There is a "green" conference center that is newly constructed and one end of the property adjacent to the hot springs pools. The property has a large number of solar panel installations that power the facilities. There are rooms and bungalows that are even spaced throughout the property and range in price from $260 up. In the middle of the center grounds, there is a large Zendo meditation hall where there are group meditations and evening dharma talks. There is a large dining area for students, a separate dining area for guests, and a huge kitchen. If you're on a budget, camping is available in designated camping areas back down on the road. Staying for a day the pass is $35, and that includes soaking in the hot springs and participating in any Zen meditation classes that are offered that day. The center also features week long and weekend courses and retreats about meditation or yoga that are separate and have their own pricing.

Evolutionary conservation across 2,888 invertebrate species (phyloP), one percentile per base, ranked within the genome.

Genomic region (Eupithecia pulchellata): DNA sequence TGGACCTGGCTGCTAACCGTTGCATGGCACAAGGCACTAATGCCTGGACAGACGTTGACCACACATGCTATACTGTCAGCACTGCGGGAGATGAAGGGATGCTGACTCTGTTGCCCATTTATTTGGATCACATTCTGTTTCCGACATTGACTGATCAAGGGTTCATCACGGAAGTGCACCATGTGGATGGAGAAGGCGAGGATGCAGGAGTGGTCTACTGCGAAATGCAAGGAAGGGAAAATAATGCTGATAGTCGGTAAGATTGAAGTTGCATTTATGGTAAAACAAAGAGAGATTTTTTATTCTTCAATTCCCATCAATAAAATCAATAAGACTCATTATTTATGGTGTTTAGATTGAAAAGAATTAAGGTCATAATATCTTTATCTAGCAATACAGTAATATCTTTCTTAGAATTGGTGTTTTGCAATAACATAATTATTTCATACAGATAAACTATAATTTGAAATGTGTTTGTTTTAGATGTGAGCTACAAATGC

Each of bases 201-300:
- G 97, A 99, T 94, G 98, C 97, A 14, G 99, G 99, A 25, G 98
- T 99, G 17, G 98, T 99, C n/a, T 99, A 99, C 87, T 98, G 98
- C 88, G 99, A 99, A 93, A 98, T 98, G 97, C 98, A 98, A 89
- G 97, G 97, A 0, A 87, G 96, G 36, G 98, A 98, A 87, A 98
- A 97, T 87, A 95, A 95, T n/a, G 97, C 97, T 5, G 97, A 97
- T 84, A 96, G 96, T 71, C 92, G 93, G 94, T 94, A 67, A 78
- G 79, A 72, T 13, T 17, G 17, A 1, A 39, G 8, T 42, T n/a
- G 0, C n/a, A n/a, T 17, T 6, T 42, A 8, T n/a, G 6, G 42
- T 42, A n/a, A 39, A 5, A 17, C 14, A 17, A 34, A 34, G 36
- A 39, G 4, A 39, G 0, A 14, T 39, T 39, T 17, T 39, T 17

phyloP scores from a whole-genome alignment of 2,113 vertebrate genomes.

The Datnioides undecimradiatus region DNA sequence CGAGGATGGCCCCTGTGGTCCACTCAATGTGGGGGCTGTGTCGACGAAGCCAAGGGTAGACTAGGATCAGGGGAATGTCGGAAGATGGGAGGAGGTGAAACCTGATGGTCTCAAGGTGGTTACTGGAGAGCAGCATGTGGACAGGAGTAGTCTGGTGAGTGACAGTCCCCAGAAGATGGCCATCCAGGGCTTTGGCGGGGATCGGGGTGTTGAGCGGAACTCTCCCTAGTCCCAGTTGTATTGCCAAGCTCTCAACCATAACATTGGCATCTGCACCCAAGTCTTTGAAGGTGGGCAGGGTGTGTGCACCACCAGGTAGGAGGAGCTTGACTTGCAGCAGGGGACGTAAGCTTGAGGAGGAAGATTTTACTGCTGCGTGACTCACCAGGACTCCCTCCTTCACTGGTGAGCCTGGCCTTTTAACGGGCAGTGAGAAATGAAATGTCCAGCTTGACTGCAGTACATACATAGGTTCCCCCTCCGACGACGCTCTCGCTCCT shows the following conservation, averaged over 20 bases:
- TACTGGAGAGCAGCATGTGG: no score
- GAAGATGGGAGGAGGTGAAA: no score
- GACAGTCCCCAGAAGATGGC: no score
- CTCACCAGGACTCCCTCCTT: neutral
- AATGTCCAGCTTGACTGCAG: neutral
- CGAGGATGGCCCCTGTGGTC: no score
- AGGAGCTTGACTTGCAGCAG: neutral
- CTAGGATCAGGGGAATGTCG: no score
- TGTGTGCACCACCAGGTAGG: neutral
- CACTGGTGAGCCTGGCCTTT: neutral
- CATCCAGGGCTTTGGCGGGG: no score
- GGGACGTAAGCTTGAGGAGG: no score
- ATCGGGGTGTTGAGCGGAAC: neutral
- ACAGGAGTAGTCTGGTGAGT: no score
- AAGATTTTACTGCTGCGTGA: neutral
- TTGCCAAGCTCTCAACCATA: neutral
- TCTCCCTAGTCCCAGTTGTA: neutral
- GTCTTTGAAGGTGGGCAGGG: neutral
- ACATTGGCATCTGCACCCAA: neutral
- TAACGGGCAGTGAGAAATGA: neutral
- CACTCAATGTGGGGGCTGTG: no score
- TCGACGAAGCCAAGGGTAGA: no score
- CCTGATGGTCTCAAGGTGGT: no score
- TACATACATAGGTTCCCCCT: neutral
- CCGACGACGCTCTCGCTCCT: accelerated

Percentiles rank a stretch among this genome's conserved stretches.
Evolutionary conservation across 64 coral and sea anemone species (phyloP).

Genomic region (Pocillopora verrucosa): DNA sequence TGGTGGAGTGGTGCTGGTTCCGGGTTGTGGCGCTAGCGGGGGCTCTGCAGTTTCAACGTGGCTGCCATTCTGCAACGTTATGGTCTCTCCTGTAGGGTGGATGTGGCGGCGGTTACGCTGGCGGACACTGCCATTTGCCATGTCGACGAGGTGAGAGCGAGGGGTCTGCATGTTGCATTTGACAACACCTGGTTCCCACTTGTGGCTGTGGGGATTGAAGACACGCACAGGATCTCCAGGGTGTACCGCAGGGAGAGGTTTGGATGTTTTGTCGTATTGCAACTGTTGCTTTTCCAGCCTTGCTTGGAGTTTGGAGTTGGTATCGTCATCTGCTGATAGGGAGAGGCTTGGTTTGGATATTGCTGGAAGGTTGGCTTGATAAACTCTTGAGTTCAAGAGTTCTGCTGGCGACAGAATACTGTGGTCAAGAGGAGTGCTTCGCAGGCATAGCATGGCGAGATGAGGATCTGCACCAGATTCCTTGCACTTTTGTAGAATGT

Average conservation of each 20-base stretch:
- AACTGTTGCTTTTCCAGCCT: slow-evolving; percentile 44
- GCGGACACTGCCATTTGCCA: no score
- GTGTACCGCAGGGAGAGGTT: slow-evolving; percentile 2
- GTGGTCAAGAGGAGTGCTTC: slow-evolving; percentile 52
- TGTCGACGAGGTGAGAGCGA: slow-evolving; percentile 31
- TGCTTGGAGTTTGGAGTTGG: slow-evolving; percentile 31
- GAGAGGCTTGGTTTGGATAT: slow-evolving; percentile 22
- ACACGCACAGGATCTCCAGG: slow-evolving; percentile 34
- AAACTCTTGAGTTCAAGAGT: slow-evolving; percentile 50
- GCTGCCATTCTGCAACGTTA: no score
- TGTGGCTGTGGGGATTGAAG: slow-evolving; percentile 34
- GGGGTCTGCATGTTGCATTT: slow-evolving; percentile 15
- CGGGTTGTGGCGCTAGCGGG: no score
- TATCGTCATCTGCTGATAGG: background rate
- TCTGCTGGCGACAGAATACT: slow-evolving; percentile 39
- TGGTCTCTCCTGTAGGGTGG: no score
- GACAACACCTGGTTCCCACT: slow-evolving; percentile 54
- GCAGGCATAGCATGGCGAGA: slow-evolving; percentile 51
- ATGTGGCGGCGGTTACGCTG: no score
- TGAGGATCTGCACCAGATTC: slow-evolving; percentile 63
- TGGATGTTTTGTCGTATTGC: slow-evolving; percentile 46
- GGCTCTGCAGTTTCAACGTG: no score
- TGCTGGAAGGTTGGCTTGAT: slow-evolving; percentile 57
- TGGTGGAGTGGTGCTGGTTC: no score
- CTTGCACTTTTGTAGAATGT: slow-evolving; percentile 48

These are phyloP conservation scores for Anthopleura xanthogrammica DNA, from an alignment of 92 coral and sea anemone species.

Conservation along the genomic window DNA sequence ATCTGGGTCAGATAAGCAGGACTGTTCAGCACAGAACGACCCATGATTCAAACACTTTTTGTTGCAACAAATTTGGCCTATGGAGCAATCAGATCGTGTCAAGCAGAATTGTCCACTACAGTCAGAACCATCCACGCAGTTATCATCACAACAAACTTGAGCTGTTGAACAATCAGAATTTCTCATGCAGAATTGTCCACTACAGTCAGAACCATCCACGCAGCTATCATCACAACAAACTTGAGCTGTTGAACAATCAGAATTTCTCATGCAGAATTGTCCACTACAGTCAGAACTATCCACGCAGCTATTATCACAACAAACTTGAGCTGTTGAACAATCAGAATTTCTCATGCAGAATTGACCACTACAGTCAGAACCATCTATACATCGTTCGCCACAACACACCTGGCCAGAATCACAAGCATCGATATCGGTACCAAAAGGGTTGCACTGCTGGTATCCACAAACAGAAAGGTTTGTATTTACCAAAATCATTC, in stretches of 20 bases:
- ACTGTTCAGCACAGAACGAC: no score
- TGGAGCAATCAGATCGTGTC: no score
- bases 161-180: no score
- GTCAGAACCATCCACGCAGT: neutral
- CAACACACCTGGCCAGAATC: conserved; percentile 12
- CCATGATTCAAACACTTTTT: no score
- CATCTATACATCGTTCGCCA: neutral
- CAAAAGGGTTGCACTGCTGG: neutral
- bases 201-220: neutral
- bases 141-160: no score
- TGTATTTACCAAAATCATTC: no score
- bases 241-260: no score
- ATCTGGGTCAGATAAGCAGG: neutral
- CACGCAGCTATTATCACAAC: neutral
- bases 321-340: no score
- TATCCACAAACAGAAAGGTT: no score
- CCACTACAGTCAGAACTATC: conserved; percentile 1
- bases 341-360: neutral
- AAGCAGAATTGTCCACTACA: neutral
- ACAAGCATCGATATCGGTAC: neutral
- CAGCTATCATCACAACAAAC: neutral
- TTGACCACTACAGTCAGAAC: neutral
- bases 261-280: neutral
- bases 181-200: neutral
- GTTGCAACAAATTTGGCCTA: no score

The Zen students occupy the facilities during the winter months for intensive monastic practices which is called a practice period. The center re-opens for guests beginning in mid-April - September. During this time the students serve the community at large and earn work-trade credits to participate in the practice periods in the winter. The Zen students engage in a rigorous schedule involving zazen (meditation), study, and work. The central theme of work is preparing gourmet vegetarian food for the guests. The internationally renown artisan Tassajara Breadbook, published in 1970, is a bestselling vegetarian cookbook created by the authors living on site.